The amount of taxpayer money spent defending and settling a spate of lawsuits against the Montgomery County Jail soared above a million dollars Tuesday when county commissioners approved a $380,000 payout to Emily Evans.
Evans, then 27, was brought to the jail in 2014 on a drunk driving charge. The lawsuit claimed Evans was was threatened by a deputy who had a Taser pointed at her and was then slammed to the floor by a sergeant, causing facial fractures.
Evans is the fourth former inmate in the last four months and the second within two weeks to receive a settlement over alleged mistreatment in the jail. The settlements alone have cost the county $888,000. An additional $444,000 has been spent on outside legal counsel and litigation costs, according to county records. Six lawsuits against the jail are pending.
“We have to end up with significantly fewer lawsuits because taxpayers are paying a lot of money – too much money – to resolve these cases,” said Montgomery County Commission President Dan Foley.
Maj. Matt Haines, who commands the jail, said Tuesday there have been no policy changes identified in the wake of the settled lawsuits including those brought by Amber Swink, Marsha Pate-Strickland and Darryl Wallace, whose case was settled last week.
“In three of the lawsuits that resulted in a settlement employees were held accountable and received discipline for violating policies that were already in force at the time of the incident and our internal investigation into the fourth is still pending due to an open criminal case,” Haines said.
Critical work is underway by the Justice Advisory Committee for the Montgomery County Jail, Foley said. Formed in March, the committee will ultimately provide a report to commissioners that will identify best practices around programming, staffing levels, training, policies and procedures, as well as “bricks and mortar investments” the county needs to make in the facility which saw its last major renovation in 1994.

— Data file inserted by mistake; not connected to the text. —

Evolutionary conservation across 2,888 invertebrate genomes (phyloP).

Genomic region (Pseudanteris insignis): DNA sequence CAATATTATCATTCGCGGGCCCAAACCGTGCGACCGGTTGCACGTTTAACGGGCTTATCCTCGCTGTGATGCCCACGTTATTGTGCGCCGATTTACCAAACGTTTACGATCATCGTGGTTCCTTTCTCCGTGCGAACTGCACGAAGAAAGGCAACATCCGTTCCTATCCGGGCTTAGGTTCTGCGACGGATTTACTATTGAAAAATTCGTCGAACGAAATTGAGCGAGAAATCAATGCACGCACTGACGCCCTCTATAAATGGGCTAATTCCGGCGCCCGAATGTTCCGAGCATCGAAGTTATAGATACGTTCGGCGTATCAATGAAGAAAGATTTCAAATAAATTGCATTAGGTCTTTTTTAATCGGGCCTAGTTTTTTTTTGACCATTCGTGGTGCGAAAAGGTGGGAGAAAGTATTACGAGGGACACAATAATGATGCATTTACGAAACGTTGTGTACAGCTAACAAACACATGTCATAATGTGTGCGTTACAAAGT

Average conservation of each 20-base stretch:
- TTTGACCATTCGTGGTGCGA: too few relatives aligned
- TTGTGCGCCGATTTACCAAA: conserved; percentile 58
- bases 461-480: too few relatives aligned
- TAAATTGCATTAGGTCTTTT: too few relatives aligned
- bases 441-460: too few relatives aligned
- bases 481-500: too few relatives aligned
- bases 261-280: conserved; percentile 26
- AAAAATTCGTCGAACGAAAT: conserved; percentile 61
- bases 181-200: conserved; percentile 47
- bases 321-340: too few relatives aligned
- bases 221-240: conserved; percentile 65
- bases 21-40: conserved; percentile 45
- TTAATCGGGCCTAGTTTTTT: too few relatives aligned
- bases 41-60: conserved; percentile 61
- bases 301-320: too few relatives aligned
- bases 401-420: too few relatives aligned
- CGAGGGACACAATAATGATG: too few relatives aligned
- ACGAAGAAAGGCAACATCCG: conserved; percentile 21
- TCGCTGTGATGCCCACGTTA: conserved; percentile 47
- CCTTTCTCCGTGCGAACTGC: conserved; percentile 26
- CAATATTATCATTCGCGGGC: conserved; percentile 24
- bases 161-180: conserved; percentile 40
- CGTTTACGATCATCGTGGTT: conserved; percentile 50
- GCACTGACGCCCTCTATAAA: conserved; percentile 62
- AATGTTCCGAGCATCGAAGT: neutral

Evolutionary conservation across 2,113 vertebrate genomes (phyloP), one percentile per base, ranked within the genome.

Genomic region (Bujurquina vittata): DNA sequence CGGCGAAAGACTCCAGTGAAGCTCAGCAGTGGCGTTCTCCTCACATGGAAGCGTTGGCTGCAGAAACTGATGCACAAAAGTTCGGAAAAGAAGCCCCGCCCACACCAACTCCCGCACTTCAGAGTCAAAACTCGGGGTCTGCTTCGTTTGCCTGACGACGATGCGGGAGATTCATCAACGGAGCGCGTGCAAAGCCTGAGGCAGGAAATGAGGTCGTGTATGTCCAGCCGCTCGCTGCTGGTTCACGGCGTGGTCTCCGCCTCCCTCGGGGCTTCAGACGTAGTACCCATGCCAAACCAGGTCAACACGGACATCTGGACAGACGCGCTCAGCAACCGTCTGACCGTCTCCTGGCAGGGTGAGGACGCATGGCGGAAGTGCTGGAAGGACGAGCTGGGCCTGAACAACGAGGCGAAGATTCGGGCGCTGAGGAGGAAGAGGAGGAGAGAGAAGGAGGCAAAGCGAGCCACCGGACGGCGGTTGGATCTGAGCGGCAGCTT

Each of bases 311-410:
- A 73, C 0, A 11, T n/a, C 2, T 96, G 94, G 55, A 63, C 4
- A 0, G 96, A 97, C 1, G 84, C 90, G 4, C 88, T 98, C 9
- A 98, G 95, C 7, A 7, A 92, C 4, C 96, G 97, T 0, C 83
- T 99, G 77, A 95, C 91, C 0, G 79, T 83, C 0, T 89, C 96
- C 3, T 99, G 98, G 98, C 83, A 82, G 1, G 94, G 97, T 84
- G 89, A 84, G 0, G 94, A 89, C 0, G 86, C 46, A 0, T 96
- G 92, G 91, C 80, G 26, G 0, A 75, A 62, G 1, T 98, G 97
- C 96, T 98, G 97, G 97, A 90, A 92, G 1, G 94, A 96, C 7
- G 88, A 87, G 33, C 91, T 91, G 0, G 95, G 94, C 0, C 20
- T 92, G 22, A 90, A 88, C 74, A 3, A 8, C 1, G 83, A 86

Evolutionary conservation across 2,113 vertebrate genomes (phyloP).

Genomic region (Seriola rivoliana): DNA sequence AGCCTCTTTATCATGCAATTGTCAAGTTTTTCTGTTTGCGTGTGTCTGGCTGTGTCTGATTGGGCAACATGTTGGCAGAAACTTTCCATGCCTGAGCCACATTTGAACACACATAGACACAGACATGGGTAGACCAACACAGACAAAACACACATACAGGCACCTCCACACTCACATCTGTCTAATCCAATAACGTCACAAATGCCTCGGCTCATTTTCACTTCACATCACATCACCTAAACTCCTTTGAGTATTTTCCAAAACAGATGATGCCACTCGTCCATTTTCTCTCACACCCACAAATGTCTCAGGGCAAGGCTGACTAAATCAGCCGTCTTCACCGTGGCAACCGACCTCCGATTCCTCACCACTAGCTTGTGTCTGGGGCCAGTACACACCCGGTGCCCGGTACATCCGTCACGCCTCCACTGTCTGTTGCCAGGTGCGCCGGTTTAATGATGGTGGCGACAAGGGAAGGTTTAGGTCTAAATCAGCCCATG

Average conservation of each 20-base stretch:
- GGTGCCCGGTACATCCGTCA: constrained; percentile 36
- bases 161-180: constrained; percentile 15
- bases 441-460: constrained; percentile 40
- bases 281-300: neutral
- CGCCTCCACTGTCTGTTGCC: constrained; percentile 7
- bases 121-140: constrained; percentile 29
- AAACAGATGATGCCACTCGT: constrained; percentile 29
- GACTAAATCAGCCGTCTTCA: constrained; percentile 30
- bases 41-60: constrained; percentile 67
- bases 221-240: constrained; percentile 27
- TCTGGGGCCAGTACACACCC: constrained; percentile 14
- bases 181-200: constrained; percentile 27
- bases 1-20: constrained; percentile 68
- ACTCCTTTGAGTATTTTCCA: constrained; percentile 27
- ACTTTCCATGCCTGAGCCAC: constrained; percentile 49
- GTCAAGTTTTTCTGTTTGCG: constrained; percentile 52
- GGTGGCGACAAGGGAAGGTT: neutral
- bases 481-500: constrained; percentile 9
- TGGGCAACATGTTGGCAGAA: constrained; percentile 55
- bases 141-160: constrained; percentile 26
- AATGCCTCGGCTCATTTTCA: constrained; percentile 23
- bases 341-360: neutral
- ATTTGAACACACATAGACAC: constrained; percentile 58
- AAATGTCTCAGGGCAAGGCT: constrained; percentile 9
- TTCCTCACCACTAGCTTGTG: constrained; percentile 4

“We have one jail in this community and we don’t have a backup option,” he said. “So it’s incumbent on us to make sure that the jail is the safest jail it can be for the community.”
Foley said the committee is close to hiring a professional jail consultant to help assemble the report.
Rabbi Bernard Barsky, a co-chairman of the committee, said the group isn’t looking at specific allegations in the suits but instead on the broader underlying issues such as overcrowding, medical and mental health services, and staffing.
“The situations at the jail are a result of the reality of life in the jail: the fact that it’s overcrowded, the fact the jail staff is overburdened,” he said. “That’ll certainly encompass whatever issues led to those lawsuits.”
In the Evans lawsuit, one corrections officer was disciplined for using the laser aiming system on his Taser inappropriately. The officer who Evans accused of “slamming” her to the ground, however, was not found to have violated any policy.
“An independent use of force expert reviewed the Evans case and video and found that no force was used and that Evans propelled herself onto the ground,” Haines said.
Evans’ attorney, L. Michael Bly did not immediately return calls seeking comment.
The corrections officer in the Pate-Strickland case was given a letter of caution for failing to notify a supervisor of an escalating situation, resulting in a use of force that “coult have been avoided,” the letter says.
The corrections officer in the Wallace case was disciplined and referred for possible criminal charges, which was denied by county and city prosecutors.
Capt. Judith Sealey, whose pepper-spraying of Swink in a restraint chair led to the Swink suit, is still facing possible prosecution. Montgomery County prosecutors say there is insufficient evidence for felony charges. Dayton city prosecutors asked Cincinnati city prosecutors to review the case for possible misdemeanor charges.
Sealey was charged with assault on Nov. 8 in Dayton Municipal Court and pleaded not guilty Tuesday, her attorney Anthony VanNoy said.